On 17 September 2014 he published a letter in The Herald supporting the "No" position in 2014 Scottish independence referendum, and arguing that independence would damage classical music. He argued that "Classical and contemporary music surely flourish best in a multi-cultural, international, environment, one that is extraordinarily well provided within the UK (and which would be even better if more Scots were to reclaim some of their ownership of it)," decried the "insidious synecdochal reductionism of the independence cause," and concluded, "Such a simplistic attitude suggests that the risks of looking inwards and losing the dynamism of Scotland's own cultures are very real once we begin to live behind the Tartan Curtain."[40]


  1. Robert Cummings. "John Butt – Biography – AllMusic". AllMusic. Retrieved 20 January 2015.
  2. "Review/Music - Heralded in Celebration, A Maturing Movement". The New York Times. 15 June 1992. Retrieved 20 January 2015.
  3. "Speed Interview: John Butt – Orchestra of the Age of Enlightenment". Orchestra of the Age of Enlightenment. Retrieved 20 January 2015.
  4. "King's Voices". Archived from the original on 16 January 2014. Retrieved 20 January 2015.
  5. "University of Glasgow". Retrieved 20 January 2015.
  6. "University of Glasgow". Retrieved 20 January 2015.
  7. "University of Glasgow". Retrieved 20 January 2015.
  8. John Butt. "Bach Interpretation: Articulation Marks in Primary Sources of J. S. Bach". Retrieved 20 January 2015.
  9. "Research Grants & Prizes – The American Bach Society". Retrieved 20 January 2015.
  10. "John Butt (Harpsichord, Organ, conductor) – Short Biography". Bach Cantatas Website. Retrieved 20 January 2015.
  11. "Organs in Glasgow – John Butt,John Kitchen – Songs, Reviews, Credits, Awards – AllMusic". AllMusic. Retrieved 20 January 2015.
  12. "Linn Records – J. S. Bach: Das wohltemperierte Klavier". Retrieved 20 January 2015.
  13. "Help us bring Bach's Harpsichord to Scotland : Dunedin Consort, Scotland's leading baroque ensemble". Dunedin Consort. Retrieved 20 January 2015.
  14. Gramophone (magazine), "Butt alone for Bach," Gramophone (magazine), May 2014, p.39
  15. "John Butt – Bach's Instrumental Works – Discography". Bach Cantatas Website. Retrieved 20 January 2015.
  16. "Dunedin Consort's John Butt goes solo". Retrieved 22 January 2016.
  17. "Anthems And Instrumental Works By Orlando Gibbons / Butt". Retrieved 20 January 2015.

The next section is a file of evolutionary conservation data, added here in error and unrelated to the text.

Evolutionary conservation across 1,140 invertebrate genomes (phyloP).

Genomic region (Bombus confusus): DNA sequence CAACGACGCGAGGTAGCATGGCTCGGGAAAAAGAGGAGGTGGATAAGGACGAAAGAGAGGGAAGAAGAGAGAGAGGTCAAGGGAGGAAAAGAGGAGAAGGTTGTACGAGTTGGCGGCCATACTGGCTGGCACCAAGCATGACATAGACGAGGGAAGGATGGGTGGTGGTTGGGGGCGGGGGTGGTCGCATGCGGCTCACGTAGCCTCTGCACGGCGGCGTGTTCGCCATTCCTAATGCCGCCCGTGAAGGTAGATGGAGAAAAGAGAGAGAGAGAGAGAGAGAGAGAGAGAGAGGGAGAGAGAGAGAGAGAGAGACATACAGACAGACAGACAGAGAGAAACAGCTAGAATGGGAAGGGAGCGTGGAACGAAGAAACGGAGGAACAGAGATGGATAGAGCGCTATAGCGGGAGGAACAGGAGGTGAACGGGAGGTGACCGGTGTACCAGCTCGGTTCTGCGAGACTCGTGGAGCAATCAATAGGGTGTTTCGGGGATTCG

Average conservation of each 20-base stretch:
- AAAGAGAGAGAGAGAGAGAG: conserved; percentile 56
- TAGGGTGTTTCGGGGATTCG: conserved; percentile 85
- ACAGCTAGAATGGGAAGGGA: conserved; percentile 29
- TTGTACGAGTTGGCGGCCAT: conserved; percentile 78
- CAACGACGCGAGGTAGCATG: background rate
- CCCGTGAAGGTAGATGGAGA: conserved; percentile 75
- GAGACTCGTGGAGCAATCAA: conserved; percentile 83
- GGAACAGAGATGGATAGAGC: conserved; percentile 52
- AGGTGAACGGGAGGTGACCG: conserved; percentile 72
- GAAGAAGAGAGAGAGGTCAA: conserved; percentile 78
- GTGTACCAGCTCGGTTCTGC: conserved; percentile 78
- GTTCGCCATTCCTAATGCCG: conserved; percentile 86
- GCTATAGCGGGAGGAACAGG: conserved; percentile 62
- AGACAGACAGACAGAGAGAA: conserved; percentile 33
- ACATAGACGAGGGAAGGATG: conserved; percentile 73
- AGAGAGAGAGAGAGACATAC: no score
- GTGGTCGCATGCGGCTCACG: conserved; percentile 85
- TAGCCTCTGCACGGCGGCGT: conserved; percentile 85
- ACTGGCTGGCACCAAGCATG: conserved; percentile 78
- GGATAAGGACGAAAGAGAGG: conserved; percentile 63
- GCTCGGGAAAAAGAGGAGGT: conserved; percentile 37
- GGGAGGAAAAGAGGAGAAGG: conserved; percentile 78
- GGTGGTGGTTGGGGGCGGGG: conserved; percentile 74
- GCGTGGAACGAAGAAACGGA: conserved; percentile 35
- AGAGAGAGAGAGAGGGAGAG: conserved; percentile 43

18. "John Butt (artistic director)". Dunedin Consort. Archived from the original on 11 May 2008. Retrieved 21 January 2010.
  19. "Linn Records – Handel: Esther, First reconstructable version (Cannons), 1720". Retrieved 20 January 2015.
  20. "John Passion – J. S. Bach : Dunedin Consort, Scotland's leading baroque ensemble". Retrieved 20 January 2015.
  21. "Six Brandenburg Concertos". Vimeo. Retrieved 20 January 2015.
  22. "Linn Records – Dunedin Consort – J. S. Bach: Six Brandenburg Concertos – Gramophone". Retrieved 20 January 2015.
  23. "ICMA NOMINATION LIST 2014" (PDF). Retrieved 20 January 2015.
  24. John Butt, liner notes to the Dunedin Consort recording of the Brandenburg Concertos, Linn Records CDK 430
  25. "Mozart's Requiem". Retrieved 20 January 2015.
  26. "Linn Records – Mozart: Requiem (Reconstruction of first performance)". Retrieved 20 January 2015.
  27. Gramophone (magazine), Recording of the Month Gramophone, May 2014, pp. 28–9
  28. "Choral –". Gramophone. Retrieved 20 January 2015.
  29. Archived 27 November 2014 at the Wayback Machine
  30. " – The Official Site of Music's Biggest Night". The GRAMMYs. Retrieved 20 January 2015.
  31. "Dunedin Consort: Approaching Classical Music with an Inquisitive Spirit". Retrieved 20 January 2015.
  32. "Dunedin Consort's John Butt goes solo". Herald Scotland. Retrieved 20 January 2015.
  33. "RMA Awards: Recipients of the Dent Medal (2007 and earlier)". Retrieved 20 January 2015.
  34. Archived 13 December 2013 at the Wayback Machine
  35. "John Butt awarded the Royal College of Organists Medal : Dunedin Consort, Scotland's leading baroque ensemble". Dunedin Consort. Retrieved 20 January 2015.
  36. "No. 60367". The London Gazette (Supplement). 29 December 2012. p. 10.
  37. John Butt, Bach’s Dialogue with Modernity: Perspectives on the Passions, Cambridge University Press, 2010, p. x, ISBN 978-0-521-88356-6
  38. "Obituary: Wilfred Butt". The Guardian. Retrieved 20 January 2015.
  39. "John Butt: Speed Interview". Orchestra of the Age of Enlightenment Blog. Retrieved 20 January 2015.
  40. "The BBC SSO will be better off in the ramshackle, multi-cultural, multi-national UK". Herald Scotland. Retrieved 20 January 2015.